7 Trading Mistakes to Avoid in Hong Kong

If you are already engaging in forex trading, or if you have been considering giving it a try, then there is a good chance that you have made at least one of the mistakes described below.

These common mistakes can come back to haunt every trader, and unfortunately, they usually do so within a few months of engagement.

1.   You are expecting too much from your first trades.

It is not unusual for people who have just begun their careers as forex traders to expect certain things from their very first deals.

This applies especially where beginners use automated systems that supposedly generate an income even though the traders themselves may do nothing other than set up the robots and wait for them to work magic.

It takes time and dedication for people who are serious about earning money from trades. It requires patience as well since there is no such thing as instant success.

2.   Making decisions based on emotions rather than facts

The fact that a trader’s mind seems prepared for this type of mistake is not surprising: it has been shown that traders who base their decisions on feelings and emotions rather than on facts and figures will be more likely to lose money.

Most people tend to believe that they can read the market better than the professionals, but, in reality, chart analysis does not work for beginners because their conclusions are usually subjective and often inaccurate. Look at this site for professional traders.

3.   You are letting your losses run too far.

Many beginner traders mistake calling positions too early, especially when they have a string of losing trades behind them, where they try to cut their losses by placing an exit order before prices go against them even further. As a result, the trader loses roughly two traders for each associate.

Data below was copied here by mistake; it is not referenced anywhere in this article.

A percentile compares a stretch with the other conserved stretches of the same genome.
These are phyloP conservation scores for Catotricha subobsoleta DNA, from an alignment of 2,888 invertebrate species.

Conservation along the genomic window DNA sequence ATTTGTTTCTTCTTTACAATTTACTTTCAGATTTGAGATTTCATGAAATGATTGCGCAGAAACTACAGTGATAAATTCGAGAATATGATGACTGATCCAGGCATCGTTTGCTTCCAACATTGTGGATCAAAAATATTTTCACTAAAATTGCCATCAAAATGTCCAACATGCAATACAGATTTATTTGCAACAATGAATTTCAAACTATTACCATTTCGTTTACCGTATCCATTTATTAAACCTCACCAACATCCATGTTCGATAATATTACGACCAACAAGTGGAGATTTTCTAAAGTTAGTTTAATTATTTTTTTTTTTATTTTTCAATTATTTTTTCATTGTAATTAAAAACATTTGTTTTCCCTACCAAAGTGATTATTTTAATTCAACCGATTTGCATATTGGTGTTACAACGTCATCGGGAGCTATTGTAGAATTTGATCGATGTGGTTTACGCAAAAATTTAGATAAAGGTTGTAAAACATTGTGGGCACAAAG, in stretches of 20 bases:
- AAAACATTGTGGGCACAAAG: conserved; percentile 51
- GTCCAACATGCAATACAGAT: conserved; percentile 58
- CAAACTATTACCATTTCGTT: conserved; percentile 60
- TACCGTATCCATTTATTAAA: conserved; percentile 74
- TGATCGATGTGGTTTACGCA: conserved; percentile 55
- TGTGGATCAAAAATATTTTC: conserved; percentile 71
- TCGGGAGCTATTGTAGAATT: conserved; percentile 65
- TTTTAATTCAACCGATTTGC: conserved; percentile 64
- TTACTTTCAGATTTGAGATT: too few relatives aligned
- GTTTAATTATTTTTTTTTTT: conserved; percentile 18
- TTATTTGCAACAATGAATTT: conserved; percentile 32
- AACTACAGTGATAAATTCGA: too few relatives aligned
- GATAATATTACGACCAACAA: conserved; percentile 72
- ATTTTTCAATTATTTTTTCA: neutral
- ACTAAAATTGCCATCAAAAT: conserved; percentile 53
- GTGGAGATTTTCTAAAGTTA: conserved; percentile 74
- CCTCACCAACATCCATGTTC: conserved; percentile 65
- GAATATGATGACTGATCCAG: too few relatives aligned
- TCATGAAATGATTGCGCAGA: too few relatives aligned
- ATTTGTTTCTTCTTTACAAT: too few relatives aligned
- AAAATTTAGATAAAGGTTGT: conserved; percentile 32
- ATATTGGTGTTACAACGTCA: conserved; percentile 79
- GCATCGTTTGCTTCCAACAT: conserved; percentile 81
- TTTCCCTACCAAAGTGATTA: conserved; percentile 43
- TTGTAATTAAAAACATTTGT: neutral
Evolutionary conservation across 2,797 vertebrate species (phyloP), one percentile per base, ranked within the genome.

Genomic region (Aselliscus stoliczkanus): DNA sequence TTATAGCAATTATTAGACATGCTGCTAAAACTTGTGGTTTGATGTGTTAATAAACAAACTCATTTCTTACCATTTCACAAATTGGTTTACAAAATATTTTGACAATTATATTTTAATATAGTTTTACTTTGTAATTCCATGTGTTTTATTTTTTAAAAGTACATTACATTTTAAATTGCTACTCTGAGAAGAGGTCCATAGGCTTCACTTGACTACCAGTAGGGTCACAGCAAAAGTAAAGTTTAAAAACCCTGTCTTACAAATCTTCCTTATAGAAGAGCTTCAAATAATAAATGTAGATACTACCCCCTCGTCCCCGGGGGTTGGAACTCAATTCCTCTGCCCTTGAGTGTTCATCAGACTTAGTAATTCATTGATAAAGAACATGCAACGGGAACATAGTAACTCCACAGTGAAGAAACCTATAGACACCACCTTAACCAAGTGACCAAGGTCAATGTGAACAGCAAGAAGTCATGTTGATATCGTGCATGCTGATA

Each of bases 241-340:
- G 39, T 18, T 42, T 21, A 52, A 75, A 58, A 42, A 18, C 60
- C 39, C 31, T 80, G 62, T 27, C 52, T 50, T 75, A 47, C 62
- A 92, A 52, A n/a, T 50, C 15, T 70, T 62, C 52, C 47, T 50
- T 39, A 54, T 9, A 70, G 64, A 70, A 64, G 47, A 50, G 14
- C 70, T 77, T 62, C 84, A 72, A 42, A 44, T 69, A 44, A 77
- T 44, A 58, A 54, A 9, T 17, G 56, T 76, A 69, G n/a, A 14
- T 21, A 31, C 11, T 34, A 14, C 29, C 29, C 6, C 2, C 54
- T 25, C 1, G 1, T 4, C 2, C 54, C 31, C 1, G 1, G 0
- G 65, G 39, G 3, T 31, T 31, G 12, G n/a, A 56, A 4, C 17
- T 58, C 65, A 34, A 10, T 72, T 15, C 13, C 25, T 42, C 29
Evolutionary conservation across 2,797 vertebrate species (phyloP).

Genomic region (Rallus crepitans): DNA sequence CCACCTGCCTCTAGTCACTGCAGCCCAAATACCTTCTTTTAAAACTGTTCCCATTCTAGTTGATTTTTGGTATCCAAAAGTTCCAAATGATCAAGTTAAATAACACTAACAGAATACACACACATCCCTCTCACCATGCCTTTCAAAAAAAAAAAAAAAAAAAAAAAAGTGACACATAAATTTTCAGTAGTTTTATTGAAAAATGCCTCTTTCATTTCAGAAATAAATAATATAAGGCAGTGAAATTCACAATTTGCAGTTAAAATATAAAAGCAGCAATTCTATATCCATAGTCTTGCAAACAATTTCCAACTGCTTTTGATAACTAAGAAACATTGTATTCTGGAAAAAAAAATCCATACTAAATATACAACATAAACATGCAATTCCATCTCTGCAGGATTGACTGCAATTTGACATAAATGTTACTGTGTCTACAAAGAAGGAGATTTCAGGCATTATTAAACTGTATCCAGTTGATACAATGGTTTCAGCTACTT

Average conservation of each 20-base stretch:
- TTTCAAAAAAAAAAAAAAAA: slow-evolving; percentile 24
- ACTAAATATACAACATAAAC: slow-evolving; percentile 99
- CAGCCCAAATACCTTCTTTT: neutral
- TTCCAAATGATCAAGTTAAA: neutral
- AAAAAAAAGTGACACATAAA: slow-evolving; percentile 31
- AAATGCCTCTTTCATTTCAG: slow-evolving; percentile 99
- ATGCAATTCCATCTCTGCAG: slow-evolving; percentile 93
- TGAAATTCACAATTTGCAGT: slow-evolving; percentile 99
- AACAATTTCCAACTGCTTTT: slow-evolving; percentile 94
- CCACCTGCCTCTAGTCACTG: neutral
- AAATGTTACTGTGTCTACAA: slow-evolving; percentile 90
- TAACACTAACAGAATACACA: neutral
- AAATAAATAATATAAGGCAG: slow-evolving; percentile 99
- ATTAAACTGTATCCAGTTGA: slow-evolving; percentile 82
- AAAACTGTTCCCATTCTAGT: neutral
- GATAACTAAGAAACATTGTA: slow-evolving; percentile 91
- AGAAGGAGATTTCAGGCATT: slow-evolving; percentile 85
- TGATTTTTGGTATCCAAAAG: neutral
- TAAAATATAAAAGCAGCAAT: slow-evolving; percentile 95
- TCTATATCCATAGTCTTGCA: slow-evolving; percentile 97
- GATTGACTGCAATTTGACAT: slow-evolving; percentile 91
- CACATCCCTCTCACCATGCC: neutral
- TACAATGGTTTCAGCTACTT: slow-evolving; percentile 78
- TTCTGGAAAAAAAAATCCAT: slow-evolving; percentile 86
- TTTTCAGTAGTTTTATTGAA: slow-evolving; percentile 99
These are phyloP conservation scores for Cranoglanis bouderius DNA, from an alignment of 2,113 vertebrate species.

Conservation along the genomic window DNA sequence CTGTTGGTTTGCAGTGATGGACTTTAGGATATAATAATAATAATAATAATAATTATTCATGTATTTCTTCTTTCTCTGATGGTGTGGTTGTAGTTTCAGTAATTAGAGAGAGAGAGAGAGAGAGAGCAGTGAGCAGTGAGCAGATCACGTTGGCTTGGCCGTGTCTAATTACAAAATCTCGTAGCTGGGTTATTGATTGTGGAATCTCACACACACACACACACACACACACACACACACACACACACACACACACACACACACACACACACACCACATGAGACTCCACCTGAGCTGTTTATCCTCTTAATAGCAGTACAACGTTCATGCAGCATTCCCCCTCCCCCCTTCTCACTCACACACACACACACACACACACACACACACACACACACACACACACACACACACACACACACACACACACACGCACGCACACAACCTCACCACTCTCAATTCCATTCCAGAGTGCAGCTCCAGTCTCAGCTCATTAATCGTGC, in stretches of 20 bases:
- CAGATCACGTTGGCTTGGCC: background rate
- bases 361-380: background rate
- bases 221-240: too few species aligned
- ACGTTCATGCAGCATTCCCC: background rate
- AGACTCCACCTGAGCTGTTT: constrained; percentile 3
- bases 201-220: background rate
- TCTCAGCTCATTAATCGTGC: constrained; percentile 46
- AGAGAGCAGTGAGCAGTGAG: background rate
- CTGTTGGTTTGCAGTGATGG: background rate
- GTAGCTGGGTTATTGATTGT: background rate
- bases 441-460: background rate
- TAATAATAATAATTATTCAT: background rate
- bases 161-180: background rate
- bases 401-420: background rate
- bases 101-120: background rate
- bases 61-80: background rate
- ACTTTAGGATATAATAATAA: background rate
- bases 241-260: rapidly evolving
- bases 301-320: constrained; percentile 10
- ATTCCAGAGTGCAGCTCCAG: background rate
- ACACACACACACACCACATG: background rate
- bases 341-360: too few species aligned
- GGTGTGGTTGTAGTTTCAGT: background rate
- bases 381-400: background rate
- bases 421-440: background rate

The fact is that seasoned professionals continue to incur losses on their trades even after months or years of trading experience. This extends even to those who act as mentors for newcomers.

So if you want to avoid financial loss, it is essential not to expect too much from your first trades.

4.   Relying solely on one form of analysis

This mistake works the other way round, too, because there are plenty of examples where people have lost money despite using more than one strategy or system at a time.

We all know how complex trading is, so it makes sense not to rely upon any single technique when forecasting market directions.

When we look at historical trends, we should always be mindful that similar patterns may not recur.

5.   Not defining entry and exit points enough.

This mistake is so common because it takes a certain amount of experience to know where best to set our stop losses or take profits.

Inexperienced traders often find themselves caught up in the emotion of trading, with the result that they tend to make mistakes when setting their exit strategies.

This can be particularly true where beginners use high leverage settings, which only amplify market volatility. While taking too little risk is a bad thing for a trader, taking on levels of exposure that your account balance cannot sustain is even worse!

6.   You are linking every trade you make directly with commission costs.

The truth of the matter is that this mistake can affect both experienced and new traders alike, so there is no reason why you should accuse yourself of making it.

One way of avoiding the connection between trading costs and your failures is to always keep in mind that trading decisions are supposed to be based on market forecasts, not just on commissions or spreads.

7.   Believing that every job requires only one profession

Many forex beginners tend to trade their first markets without having held down a job first, especially if they have completed school recently.

The problem with doing this is that newcomers often believe they know more about the ins and outs of jobs than anyone else, without realizing that some jobs are better suited for completing school first.

The fact of the matter is that most professionals have undergone several years of training before they are allowed to work independently, so thinking you can start on your chosen career straight away will often lead to disappointment.

Therefore, it may be a good idea for you to delay taking forex courses until you have spent at least two or three years working in another profession beforehand.

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